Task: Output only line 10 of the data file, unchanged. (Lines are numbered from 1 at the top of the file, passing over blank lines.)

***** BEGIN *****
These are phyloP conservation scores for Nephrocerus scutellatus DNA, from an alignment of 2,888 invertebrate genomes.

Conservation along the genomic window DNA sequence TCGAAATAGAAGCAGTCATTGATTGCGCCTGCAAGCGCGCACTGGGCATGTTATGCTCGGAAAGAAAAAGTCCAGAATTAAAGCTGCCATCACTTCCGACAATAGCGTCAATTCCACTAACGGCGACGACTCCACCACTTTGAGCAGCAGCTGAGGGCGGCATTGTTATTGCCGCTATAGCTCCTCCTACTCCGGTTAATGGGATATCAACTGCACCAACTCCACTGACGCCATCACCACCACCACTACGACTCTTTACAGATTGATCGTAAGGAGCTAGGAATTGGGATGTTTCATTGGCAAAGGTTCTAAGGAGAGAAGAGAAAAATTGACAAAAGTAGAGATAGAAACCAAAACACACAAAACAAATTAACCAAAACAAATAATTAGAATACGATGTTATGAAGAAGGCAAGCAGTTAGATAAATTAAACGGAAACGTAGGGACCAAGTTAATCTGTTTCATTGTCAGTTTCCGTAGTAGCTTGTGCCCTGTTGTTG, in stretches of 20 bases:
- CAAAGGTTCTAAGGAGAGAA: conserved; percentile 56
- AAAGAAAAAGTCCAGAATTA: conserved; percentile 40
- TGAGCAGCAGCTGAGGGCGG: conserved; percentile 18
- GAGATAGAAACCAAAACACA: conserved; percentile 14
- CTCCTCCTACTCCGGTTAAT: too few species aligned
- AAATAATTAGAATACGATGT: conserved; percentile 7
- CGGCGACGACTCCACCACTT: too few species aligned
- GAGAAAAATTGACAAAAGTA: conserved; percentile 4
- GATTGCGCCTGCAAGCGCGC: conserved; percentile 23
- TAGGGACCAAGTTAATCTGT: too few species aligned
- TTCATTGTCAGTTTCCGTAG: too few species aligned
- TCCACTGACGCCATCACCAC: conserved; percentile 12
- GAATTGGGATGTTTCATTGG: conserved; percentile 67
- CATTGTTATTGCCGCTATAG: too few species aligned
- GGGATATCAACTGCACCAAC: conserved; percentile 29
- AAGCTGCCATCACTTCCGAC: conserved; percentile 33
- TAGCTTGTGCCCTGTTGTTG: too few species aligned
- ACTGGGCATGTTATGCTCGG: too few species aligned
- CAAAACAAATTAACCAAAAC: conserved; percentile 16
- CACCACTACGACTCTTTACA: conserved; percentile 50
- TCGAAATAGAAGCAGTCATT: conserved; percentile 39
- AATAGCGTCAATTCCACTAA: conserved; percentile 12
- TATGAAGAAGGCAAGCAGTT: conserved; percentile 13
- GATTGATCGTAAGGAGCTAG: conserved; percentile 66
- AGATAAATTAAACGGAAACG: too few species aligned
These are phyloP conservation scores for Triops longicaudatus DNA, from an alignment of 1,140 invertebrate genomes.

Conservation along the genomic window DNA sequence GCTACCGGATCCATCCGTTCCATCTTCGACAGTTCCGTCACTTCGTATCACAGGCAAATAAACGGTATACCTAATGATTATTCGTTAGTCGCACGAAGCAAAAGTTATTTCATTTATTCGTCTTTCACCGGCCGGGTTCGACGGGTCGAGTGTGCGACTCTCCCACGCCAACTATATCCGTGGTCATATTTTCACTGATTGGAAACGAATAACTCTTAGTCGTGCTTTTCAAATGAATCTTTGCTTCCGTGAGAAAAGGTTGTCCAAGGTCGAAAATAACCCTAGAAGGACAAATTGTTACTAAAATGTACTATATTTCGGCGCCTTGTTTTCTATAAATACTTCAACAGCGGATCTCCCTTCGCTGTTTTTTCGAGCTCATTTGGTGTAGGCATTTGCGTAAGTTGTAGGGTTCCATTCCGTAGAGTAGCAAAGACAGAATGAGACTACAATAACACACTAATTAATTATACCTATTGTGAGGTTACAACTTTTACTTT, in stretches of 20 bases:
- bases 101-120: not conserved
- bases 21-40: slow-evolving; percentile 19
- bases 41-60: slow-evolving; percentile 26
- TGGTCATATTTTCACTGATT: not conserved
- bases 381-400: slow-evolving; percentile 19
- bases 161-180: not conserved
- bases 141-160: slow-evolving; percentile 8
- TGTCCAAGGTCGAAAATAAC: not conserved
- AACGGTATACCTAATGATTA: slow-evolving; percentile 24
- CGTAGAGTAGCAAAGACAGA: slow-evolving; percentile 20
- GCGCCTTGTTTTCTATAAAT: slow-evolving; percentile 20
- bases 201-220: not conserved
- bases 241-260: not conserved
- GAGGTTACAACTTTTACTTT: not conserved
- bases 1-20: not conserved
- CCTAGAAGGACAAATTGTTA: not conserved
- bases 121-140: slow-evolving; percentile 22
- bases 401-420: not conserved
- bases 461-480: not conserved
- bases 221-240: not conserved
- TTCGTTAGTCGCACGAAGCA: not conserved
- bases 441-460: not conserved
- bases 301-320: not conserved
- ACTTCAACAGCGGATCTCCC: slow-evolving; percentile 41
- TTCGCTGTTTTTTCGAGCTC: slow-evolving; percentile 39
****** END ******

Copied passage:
- GAGAAAAATTGACAAAAGTA: conserved; percentile 4